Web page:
Peter Schickele & Jack Burke Jr.
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Schickele, a Juilliard-trained musician and humorist whose parody albums earned him four consecutive Grammy awards in the 1990s, died Jan. 16 at age 88. In his early career, Schickele composed film scores, orchestrated Joan Baez albums, and played the bassoon with a symphony. Along the way, he wrote classical music parodies under the pen name P.D.Q. Bach, the supposedly forgotten youngest son of the classical composer. While Schickele continued his more serious work, it was his P.D.Q. Bach persona that sold out concert halls and won Grammys. As his parody gained popularity, Schickele ran with it, writing a fictional 1976 biography of the character and even inventing fanciful instruments such as the dill piccolo (for sour notes).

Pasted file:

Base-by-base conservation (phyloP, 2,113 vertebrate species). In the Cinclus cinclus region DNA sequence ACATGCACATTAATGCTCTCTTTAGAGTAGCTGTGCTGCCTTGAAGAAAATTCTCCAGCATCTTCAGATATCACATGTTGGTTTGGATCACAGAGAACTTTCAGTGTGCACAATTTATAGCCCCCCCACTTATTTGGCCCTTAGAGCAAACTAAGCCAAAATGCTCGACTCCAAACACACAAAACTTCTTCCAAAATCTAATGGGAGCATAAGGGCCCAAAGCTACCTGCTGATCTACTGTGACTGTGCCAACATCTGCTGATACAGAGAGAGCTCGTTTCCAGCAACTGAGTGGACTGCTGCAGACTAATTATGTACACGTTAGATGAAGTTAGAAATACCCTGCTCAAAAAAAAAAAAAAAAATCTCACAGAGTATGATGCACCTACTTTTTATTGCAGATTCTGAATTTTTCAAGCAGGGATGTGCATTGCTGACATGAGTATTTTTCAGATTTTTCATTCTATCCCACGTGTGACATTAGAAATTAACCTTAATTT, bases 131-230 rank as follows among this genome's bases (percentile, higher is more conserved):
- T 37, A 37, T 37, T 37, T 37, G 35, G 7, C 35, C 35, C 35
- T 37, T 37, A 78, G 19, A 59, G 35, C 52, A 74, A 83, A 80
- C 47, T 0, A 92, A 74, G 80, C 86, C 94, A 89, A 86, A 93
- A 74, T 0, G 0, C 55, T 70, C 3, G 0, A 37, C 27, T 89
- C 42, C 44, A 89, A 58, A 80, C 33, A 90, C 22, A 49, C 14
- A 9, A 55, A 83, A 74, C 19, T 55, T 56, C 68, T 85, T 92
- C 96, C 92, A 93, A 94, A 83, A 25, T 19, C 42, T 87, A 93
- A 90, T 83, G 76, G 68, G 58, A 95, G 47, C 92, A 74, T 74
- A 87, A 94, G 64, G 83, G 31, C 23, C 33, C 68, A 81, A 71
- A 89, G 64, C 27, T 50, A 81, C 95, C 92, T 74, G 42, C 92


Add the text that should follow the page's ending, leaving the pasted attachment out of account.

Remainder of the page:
Jack Burke Jr.
A golfer whose hot streak in 1956 led to two major championships, Burke died Jan. 19. He was 100. The son of a professional golfer, Burke qualified for the U.S. Open at age 16. After serving in the Marine Corps, Burke returned to professional golf. In 1952, he won four professional tournaments in a row and at year’s end won the PGA’s Vardon Trophy for lowest scoring average. Four years later, he got hot again. Down by eight strokes going into the final round, Burke came from behind to win the 1956 Masters. Three months later, he’d win the PGA Championship. Burke co-founded Champions Golf Club in Houston in 1957, finally selling the club to his son in 2021.